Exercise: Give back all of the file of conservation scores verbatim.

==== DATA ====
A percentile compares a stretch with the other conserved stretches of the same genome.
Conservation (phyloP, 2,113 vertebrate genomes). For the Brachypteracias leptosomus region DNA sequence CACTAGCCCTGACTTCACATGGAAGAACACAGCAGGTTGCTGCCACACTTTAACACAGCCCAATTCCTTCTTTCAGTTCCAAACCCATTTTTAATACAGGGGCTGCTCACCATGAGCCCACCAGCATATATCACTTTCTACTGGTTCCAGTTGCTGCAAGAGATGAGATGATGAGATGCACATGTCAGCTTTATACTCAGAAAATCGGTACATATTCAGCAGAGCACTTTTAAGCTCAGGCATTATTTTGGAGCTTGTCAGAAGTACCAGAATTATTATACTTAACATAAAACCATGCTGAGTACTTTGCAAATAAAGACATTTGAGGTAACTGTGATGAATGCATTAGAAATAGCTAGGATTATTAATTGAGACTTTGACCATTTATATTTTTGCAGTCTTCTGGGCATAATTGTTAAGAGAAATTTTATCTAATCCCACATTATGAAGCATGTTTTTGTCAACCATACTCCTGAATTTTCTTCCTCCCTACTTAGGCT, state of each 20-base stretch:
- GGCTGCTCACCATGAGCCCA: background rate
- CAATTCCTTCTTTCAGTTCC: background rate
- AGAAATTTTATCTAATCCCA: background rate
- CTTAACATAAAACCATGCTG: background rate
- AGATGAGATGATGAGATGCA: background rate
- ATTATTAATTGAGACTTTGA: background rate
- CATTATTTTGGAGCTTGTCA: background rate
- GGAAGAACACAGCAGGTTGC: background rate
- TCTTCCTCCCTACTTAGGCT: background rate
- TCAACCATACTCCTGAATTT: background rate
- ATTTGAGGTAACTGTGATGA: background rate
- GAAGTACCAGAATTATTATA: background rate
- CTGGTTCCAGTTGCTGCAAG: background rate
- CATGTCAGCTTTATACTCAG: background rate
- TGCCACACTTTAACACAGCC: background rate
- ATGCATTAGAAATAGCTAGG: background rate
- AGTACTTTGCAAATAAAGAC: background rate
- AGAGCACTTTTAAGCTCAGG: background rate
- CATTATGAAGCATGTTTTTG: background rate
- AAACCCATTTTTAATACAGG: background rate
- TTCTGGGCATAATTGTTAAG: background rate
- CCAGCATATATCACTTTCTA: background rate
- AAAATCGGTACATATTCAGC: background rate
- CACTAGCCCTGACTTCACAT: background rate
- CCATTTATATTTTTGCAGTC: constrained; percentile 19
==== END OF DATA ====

A percentile compares a stretch with the other conserved stretches of the same genome.
Conservation (phyloP, 2,113 vertebrate genomes). For the Brachypteracias leptosomus region DNA sequence CACTAGCCCTGACTTCACATGGAAGAACACAGCAGGTTGCTGCCACACTTTAACACAGCCCAATTCCTTCTTTCAGTTCCAAACCCATTTTTAATACAGGGGCTGCTCACCATGAGCCCACCAGCATATATCACTTTCTACTGGTTCCAGTTGCTGCAAGAGATGAGATGATGAGATGCACATGTCAGCTTTATACTCAGAAAATCGGTACATATTCAGCAGAGCACTTTTAAGCTCAGGCATTATTTTGGAGCTTGTCAGAAGTACCAGAATTATTATACTTAACATAAAACCATGCTGAGTACTTTGCAAATAAAGACATTTGAGGTAACTGTGATGAATGCATTAGAAATAGCTAGGATTATTAATTGAGACTTTGACCATTTATATTTTTGCAGTCTTCTGGGCATAATTGTTAAGAGAAATTTTATCTAATCCCACATTATGAAGCATGTTTTTGTCAACCATACTCCTGAATTTTCTTCCTCCCTACTTAGGCT, state of each 20-base stretch:
- GGCTGCTCACCATGAGCCCA: background rate
- CAATTCCTTCTTTCAGTTCC: background rate
- AGAAATTTTATCTAATCCCA: background rate
- CTTAACATAAAACCATGCTG: background rate
- AGATGAGATGATGAGATGCA: background rate
- ATTATTAATTGAGACTTTGA: background rate
- CATTATTTTGGAGCTTGTCA: background rate
- GGAAGAACACAGCAGGTTGC: background rate
- TCTTCCTCCCTACTTAGGCT: background rate
- TCAACCATACTCCTGAATTT: background rate
- ATTTGAGGTAACTGTGATGA: background rate
- GAAGTACCAGAATTATTATA: background rate
- CTGGTTCCAGTTGCTGCAAG: background rate
- CATGTCAGCTTTATACTCAG: background rate
- TGCCACACTTTAACACAGCC: background rate
- ATGCATTAGAAATAGCTAGG: background rate
- AGTACTTTGCAAATAAAGAC: background rate
- AGAGCACTTTTAAGCTCAGG: background rate
- CATTATGAAGCATGTTTTTG: background rate
- AAACCCATTTTTAATACAGG: background rate
- TTCTGGGCATAATTGTTAAG: background rate
- CCAGCATATATCACTTTCTA: background rate
- AAAATCGGTACATATTCAGC: background rate
- CACTAGCCCTGACTTCACAT: background rate
- CCATTTATATTTTTGCAGTC: constrained; percentile 19